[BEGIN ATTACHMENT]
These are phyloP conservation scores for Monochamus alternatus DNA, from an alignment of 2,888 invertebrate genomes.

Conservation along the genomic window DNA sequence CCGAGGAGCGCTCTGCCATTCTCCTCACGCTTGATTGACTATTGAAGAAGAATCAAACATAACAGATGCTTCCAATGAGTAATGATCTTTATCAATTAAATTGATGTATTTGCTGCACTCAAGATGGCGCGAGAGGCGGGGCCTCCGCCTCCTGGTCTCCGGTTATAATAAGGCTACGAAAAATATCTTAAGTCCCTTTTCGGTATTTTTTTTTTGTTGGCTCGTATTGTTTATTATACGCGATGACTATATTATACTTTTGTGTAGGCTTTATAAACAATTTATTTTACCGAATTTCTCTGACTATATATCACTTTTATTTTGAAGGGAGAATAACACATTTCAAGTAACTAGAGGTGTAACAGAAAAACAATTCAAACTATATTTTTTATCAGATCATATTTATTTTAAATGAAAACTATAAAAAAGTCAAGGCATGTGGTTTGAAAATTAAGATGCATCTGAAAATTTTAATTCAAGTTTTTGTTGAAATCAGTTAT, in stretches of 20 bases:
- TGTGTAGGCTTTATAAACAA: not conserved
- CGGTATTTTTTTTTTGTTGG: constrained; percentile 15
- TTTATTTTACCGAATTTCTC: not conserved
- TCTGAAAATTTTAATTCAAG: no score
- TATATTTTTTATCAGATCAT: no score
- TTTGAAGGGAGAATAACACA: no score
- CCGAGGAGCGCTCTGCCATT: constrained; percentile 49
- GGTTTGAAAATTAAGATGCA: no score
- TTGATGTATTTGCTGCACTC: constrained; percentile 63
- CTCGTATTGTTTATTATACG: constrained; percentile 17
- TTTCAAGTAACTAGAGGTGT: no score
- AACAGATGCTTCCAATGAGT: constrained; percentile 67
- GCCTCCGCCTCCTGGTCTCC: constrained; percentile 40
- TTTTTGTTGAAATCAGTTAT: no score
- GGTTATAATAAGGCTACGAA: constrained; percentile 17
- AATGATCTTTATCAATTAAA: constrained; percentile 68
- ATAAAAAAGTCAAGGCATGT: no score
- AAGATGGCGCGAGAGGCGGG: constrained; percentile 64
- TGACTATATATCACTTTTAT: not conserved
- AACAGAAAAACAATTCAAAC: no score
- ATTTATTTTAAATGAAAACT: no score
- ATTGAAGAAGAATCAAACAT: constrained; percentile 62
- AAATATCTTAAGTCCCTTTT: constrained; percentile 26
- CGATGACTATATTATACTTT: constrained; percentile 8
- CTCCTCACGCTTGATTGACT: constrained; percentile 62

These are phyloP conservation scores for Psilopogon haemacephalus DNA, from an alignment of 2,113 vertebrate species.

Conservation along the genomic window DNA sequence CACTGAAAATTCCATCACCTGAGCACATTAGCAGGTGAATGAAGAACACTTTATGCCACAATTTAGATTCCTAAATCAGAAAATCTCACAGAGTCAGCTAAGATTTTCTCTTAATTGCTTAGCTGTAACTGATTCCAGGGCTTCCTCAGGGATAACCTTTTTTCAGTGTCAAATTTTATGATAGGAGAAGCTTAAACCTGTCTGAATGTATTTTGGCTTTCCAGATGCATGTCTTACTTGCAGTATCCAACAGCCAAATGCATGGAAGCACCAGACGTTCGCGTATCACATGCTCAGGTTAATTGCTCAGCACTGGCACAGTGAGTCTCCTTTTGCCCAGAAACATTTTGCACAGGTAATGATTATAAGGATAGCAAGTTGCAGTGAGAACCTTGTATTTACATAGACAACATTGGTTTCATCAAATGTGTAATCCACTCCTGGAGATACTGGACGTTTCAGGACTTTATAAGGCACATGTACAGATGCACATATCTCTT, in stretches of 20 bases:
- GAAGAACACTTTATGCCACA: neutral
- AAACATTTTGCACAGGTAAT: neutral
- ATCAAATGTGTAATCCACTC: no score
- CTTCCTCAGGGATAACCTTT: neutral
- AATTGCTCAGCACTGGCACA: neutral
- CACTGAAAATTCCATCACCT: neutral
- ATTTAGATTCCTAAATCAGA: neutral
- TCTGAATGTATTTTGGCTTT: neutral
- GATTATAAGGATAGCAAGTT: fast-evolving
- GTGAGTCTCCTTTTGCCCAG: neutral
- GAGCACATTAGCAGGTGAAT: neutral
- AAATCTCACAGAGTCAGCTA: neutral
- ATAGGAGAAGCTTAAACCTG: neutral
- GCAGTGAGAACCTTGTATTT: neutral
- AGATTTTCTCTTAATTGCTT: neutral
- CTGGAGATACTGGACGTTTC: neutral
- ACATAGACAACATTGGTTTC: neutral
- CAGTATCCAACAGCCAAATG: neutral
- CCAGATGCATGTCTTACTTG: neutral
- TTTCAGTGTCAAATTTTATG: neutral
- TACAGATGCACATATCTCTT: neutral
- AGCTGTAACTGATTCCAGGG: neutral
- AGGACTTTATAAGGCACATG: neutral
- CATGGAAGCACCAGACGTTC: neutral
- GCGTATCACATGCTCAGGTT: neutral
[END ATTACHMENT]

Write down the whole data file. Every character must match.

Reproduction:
These are phyloP conservation scores for Monochamus alternatus DNA, from an alignment of 2,888 invertebrate genomes.

Conservation along the genomic window DNA sequence CCGAGGAGCGCTCTGCCATTCTCCTCACGCTTGATTGACTATTGAAGAAGAATCAAACATAACAGATGCTTCCAATGAGTAATGATCTTTATCAATTAAATTGATGTATTTGCTGCACTCAAGATGGCGCGAGAGGCGGGGCCTCCGCCTCCTGGTCTCCGGTTATAATAAGGCTACGAAAAATATCTTAAGTCCCTTTTCGGTATTTTTTTTTTGTTGGCTCGTATTGTTTATTATACGCGATGACTATATTATACTTTTGTGTAGGCTTTATAAACAATTTATTTTACCGAATTTCTCTGACTATATATCACTTTTATTTTGAAGGGAGAATAACACATTTCAAGTAACTAGAGGTGTAACAGAAAAACAATTCAAACTATATTTTTTATCAGATCATATTTATTTTAAATGAAAACTATAAAAAAGTCAAGGCATGTGGTTTGAAAATTAAGATGCATCTGAAAATTTTAATTCAAGTTTTTGTTGAAATCAGTTAT, in stretches of 20 bases:
- TGTGTAGGCTTTATAAACAA: not conserved
- CGGTATTTTTTTTTTGTTGG: constrained; percentile 15
- TTTATTTTACCGAATTTCTC: not conserved
- TCTGAAAATTTTAATTCAAG: no score
- TATATTTTTTATCAGATCAT: no score
- TTTGAAGGGAGAATAACACA: no score
- CCGAGGAGCGCTCTGCCATT: constrained; percentile 49
- GGTTTGAAAATTAAGATGCA: no score
- TTGATGTATTTGCTGCACTC: constrained; percentile 63
- CTCGTATTGTTTATTATACG: constrained; percentile 17
- TTTCAAGTAACTAGAGGTGT: no score
- AACAGATGCTTCCAATGAGT: constrained; percentile 67
- GCCTCCGCCTCCTGGTCTCC: constrained; percentile 40
- TTTTTGTTGAAATCAGTTAT: no score
- GGTTATAATAAGGCTACGAA: constrained; percentile 17
- AATGATCTTTATCAATTAAA: constrained; percentile 68
- ATAAAAAAGTCAAGGCATGT: no score
- AAGATGGCGCGAGAGGCGGG: constrained; percentile 64
- TGACTATATATCACTTTTAT: not conserved
- AACAGAAAAACAATTCAAAC: no score
- ATTTATTTTAAATGAAAACT: no score
- ATTGAAGAAGAATCAAACAT: constrained; percentile 62
- AAATATCTTAAGTCCCTTTT: constrained; percentile 26
- CGATGACTATATTATACTTT: constrained; percentile 8
- CTCCTCACGCTTGATTGACT: constrained; percentile 62

These are phyloP conservation scores for Psilopogon haemacephalus DNA, from an alignment of 2,113 vertebrate species.

Conservation along the genomic window DNA sequence CACTGAAAATTCCATCACCTGAGCACATTAGCAGGTGAATGAAGAACACTTTATGCCACAATTTAGATTCCTAAATCAGAAAATCTCACAGAGTCAGCTAAGATTTTCTCTTAATTGCTTAGCTGTAACTGATTCCAGGGCTTCCTCAGGGATAACCTTTTTTCAGTGTCAAATTTTATGATAGGAGAAGCTTAAACCTGTCTGAATGTATTTTGGCTTTCCAGATGCATGTCTTACTTGCAGTATCCAACAGCCAAATGCATGGAAGCACCAGACGTTCGCGTATCACATGCTCAGGTTAATTGCTCAGCACTGGCACAGTGAGTCTCCTTTTGCCCAGAAACATTTTGCACAGGTAATGATTATAAGGATAGCAAGTTGCAGTGAGAACCTTGTATTTACATAGACAACATTGGTTTCATCAAATGTGTAATCCACTCCTGGAGATACTGGACGTTTCAGGACTTTATAAGGCACATGTACAGATGCACATATCTCTT, in stretches of 20 bases:
- GAAGAACACTTTATGCCACA: neutral
- AAACATTTTGCACAGGTAAT: neutral
- ATCAAATGTGTAATCCACTC: no score
- CTTCCTCAGGGATAACCTTT: neutral
- AATTGCTCAGCACTGGCACA: neutral
- CACTGAAAATTCCATCACCT: neutral
- ATTTAGATTCCTAAATCAGA: neutral
- TCTGAATGTATTTTGGCTTT: neutral
- GATTATAAGGATAGCAAGTT: fast-evolving
- GTGAGTCTCCTTTTGCCCAG: neutral
- GAGCACATTAGCAGGTGAAT: neutral
- AAATCTCACAGAGTCAGCTA: neutral
- ATAGGAGAAGCTTAAACCTG: neutral
- GCAGTGAGAACCTTGTATTT: neutral
- AGATTTTCTCTTAATTGCTT: neutral
- CTGGAGATACTGGACGTTTC: neutral
- ACATAGACAACATTGGTTTC: neutral
- CAGTATCCAACAGCCAAATG: neutral
- CCAGATGCATGTCTTACTTG: neutral
- TTTCAGTGTCAAATTTTATG: neutral
- TACAGATGCACATATCTCTT: neutral
- AGCTGTAACTGATTCCAGGG: neutral
- AGGACTTTATAAGGCACATG: neutral
- CATGGAAGCACCAGACGTTC: neutral
- GCGTATCACATGCTCAGGTT: neutral